Carbon fiber, sometimes referred to as graphite fiber, is an ultra-strong material used to construct eBikes, but more regularly used by the aerospace and automotive industries in their associated constructions. Although carbon fiber was developed in the US in 1958, it was a British researcher who discovered how strong it was a few years after its invention. Used to make aircraft, sporting gear, and racecars, carbon fiber quite literally starts out as a fiber that is roughly 10 micrometers across—sometimes less. The fibers are wound or woven into sheets that can be used for various constructions.
Carbon fiber’s high tensile strength, light weight, and optimum stiffness make it an incredibly useful material, but it’s also quite expensive. In fact, adding more carbon fiber to a bike’s construction, or any product for that matter, can result in substantially costlier price tags. To fashion carbon fiber into a workable construction material, it is often woven as mentioned, but it is then formed into a composite material with the addition of other materials such as plastic resin. It may even be molded into shape using carbon fiber reinforced polymer. Now a billion-dollar industry, the manufacture of carbon fiber is even helping to support the wind energy industry and is transforming products that once relied almost exclusively on metals like steel for their composition.
Carbon Fiber Bicycles and eBikes
Manufacturers of carbon fiber bicycles and eBikes typically purchase carbon fiber on rolls dubbed prepeg. In essence, these are rolls of pre-impregnated carbon fiber fabric that have already been saturated with composite material like resin. The type and amount of resin used in this fabric will inform its grade. The better the tensile strength, invariably results in a better grade of carbon fiber—and a higher cost. The weave of the carbon fibers, known in the industry as “tow”, can also impact the cost of the fabric and ultimately the cost of the eBike. Weaves that are more intricate and complex will enhance the durability of the bike frame. To create high-performance eBikes and bicycles, manufacturers use multiple layers of carbon fiber with varying degrees of stiffness to achieve products that are durable as well as safe.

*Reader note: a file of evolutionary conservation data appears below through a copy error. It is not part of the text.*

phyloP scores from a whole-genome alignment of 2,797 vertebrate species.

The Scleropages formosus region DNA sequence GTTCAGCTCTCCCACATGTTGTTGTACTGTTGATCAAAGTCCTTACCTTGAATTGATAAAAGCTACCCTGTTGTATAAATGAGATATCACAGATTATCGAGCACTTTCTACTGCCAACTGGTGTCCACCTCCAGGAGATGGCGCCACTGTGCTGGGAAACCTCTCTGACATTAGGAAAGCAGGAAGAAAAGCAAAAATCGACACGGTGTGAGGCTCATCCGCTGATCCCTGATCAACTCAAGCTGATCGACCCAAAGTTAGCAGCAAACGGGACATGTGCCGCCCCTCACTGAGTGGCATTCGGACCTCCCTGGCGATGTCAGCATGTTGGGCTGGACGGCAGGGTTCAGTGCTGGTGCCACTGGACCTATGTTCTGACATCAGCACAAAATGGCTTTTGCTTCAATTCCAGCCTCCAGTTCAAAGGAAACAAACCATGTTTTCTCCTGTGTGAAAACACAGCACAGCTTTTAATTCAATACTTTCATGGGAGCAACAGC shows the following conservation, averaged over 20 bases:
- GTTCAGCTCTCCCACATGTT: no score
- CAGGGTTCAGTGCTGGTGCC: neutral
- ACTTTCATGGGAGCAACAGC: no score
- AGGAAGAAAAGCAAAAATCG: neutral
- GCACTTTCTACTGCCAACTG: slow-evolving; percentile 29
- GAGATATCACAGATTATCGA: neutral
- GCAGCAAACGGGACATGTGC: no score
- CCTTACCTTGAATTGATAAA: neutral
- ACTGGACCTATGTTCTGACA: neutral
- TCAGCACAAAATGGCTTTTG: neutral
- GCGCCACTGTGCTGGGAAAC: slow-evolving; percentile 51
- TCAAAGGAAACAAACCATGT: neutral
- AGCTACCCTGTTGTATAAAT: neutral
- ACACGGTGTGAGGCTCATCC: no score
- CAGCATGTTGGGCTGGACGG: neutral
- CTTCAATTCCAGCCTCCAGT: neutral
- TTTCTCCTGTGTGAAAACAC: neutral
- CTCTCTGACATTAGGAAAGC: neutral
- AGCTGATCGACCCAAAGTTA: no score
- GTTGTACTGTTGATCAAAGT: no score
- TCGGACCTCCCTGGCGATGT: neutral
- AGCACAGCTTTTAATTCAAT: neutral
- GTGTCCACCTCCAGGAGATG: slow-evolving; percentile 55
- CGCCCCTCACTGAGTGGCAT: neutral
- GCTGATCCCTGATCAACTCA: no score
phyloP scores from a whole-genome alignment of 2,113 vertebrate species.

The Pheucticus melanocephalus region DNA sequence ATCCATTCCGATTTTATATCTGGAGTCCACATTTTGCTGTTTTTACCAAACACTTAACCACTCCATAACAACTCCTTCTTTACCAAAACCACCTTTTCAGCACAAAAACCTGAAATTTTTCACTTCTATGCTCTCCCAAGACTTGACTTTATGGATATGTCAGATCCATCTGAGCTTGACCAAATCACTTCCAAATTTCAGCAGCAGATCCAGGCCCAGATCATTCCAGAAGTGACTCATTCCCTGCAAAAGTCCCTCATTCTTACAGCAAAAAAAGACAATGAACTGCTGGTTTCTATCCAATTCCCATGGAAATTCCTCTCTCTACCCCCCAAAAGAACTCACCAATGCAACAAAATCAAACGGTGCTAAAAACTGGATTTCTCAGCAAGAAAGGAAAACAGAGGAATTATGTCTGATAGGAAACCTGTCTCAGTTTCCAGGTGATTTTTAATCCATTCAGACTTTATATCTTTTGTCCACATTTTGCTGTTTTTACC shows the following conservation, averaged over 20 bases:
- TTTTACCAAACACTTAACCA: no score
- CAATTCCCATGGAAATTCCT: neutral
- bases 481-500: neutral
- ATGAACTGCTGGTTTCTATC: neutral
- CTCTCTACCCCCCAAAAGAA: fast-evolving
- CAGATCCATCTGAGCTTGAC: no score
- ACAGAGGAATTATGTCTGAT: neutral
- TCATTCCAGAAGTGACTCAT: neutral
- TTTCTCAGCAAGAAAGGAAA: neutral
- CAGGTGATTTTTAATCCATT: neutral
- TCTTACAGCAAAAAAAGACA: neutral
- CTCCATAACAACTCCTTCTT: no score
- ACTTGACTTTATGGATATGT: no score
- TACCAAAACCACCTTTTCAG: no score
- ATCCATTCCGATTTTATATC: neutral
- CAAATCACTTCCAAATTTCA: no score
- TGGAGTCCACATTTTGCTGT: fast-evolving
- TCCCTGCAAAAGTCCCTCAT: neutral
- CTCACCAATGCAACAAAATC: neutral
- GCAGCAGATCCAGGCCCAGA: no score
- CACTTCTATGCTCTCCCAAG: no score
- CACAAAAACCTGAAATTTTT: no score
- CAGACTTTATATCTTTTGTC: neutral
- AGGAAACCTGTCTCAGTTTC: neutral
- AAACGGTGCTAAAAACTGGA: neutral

Common Misconceptions about Carbon Fiber Bicycles
Among those who don’t understand the ins and outs of carbon fiber, there may be some misconceptions still floating around about this material and whether or not it’s ideally suited to bike manufacturing. After all, you aren’t driving your eBike to the moon—do you really need to use the same sort of material that NASA is paying top-dollar for? Of course, the fact that the aerospace industry is increasingly turning to carbon fiber should tell you something. This material is incredibly strong and durable, but also uber lightweight—lighter than aluminum and certainly other metals.
The most enduring myth is that carbon fiber bikes are more fragile than steel bikes, when in reality they are engineered to be very strong. For instance, when you hit a pothole, you have the peace of mind of knowing that your eBike has been engineered with this type of force in mind. On the other hand, if you run your bike into a tree, something your high-end bike or eBike has not been designed to encounter, you can expect the material to rupture.
Another myth that has plagued carbon fiber is that sunshine can somehow damage your bike frame. The reality is that your frame is protected against potentially harmful UV rays by paint and wax coatings. Once consumers recognize the reality associated with these myths, they can begin to understand why this material has become some of the highest-grade material used to manufacture bicycles and eBikes today.
Carbon Fiber and eBikes are a Go
Carbon fiber eBikes are as durable and tough as you would want any bike to be, but they are also lightweight—an extremely important aspect of construction as the frame’s reduced weight helps to offset the added weight of the eBike’s motor and battery. When you understand how carbon fiber is used in eBike construction, you’ll be poised to ask the right questions about any carbon fiber bikes you’re considering. In most instances, a higher-priced bike will mean that more carbon fiber is used in the construction than other composite materials, there are varying types of carbon fiber used to engineer a certain type or level of performance, or that the weave of the carbon fiber is at a superior level. Knowing this about the eBikes you’re considering will ultimately help you select one that’s ideal for you.